And that's not the only area where corporate data collection is beginning to intrude into our lives. My auto insurance company is now trying to persuade me to put a data collection and reporting device on my car, ostensibly giving me a 5% discount on my insurance rates by helping them to determine my "safe driving" patterns. Seems to make sense, but what a lot of people don't realize is that it routinely collects all kinds of additional information that go far beyond just "excessive speeding" and "total miles driven". I have a little experience in this area. Since the early 90's I used to help design and program these little devices for the truck industry. We learned early on that by tweaking some of the parameters that were used to measure "panic stops" (i.e., sudden decelerations) we could determine statistically, the likelihood that your vehicle might have an accident, even if you were an extremely safe and cautious driver (it was determining the overall safety of the routes that were being driven, irregardless of whether you had an accident or not). The rub is that the data that is being collected reports much more often for the safe driver than it does for an aggresive driver who is zipping in and out of traffic lanes. If you stop to think about it, aggressive drivers contribute to many more accidents than they actually get into, yet the insurance companies are only interested in the likelihood that any vehicle will be in an accident (risk management of their profits). One might think that, "there's no way an insurance company would try to collect and amass such a huge volume of data", but the surprising reality is that, because it's based on exception reporting, it was quite easy, even 20 years ago to keep and store a lifetime of this type of data in an extremely small file (less than 1K per vehicle lifetime). One day these data streams from your vehicle will be so ubiquitous that you won't even be asked whether you want to opt out or not.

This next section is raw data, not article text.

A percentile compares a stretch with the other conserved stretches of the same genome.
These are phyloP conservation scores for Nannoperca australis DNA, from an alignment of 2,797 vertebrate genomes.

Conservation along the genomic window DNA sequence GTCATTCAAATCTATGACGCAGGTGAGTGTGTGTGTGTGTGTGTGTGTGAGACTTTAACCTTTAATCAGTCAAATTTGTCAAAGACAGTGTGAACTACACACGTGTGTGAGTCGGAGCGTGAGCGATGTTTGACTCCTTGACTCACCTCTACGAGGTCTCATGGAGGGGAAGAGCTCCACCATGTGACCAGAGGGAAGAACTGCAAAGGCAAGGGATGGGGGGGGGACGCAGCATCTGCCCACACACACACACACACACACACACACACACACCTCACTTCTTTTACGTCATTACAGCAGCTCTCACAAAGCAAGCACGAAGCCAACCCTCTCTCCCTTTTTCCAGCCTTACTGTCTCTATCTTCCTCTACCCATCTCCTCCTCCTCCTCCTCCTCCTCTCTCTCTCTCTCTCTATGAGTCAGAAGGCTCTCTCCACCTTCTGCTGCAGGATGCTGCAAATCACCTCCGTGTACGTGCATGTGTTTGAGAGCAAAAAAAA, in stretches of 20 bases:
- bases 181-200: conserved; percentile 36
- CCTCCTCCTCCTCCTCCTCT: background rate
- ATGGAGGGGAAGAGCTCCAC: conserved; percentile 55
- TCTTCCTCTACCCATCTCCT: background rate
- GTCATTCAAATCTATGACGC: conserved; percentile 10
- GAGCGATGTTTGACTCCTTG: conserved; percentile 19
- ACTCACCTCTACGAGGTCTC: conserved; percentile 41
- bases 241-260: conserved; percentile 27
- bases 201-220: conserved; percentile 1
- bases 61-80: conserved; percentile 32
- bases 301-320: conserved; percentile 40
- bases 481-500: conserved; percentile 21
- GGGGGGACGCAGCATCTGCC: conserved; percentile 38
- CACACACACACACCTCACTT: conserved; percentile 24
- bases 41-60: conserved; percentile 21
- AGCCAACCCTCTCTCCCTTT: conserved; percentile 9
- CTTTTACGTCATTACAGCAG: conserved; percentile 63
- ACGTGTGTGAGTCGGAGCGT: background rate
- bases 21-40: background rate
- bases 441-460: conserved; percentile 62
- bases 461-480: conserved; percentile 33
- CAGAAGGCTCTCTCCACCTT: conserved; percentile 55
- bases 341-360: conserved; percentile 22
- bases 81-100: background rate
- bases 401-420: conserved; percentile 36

Janiece said...

Bill, the ubiquitous of "big data" in every aspect of my life is more than a little disturbing. The very fact that I have an on-line presence means that there is TONS of data out there about me, "owned" by who the fuck knows, used for their own nefarious purposes.

I'm under no illusions that these "owners" have my best interest in mind.

Bill Ward said...

Spooky, isn't it. I told my wife the other day we need to "get off the grid" and she said, "Honey, you've been off your grid for a long time now." Guess that means I'm safe.

Jeri said...

My company did this 3 years ago. It made me furious and I opted out, to my expense. :/

Steve Buchheit said...

Most companies have wellness programs and they're all pretty nefarious. I suspect that pretty soon you BMI will also be applied to how much premium you pay in the same way smoking is now. And they won't just collect information on how many times you're having sex, they'll have to have an informative program with brown-bag lunch meetings to discuss options to make your sex life healthier. I'm only partially kidding.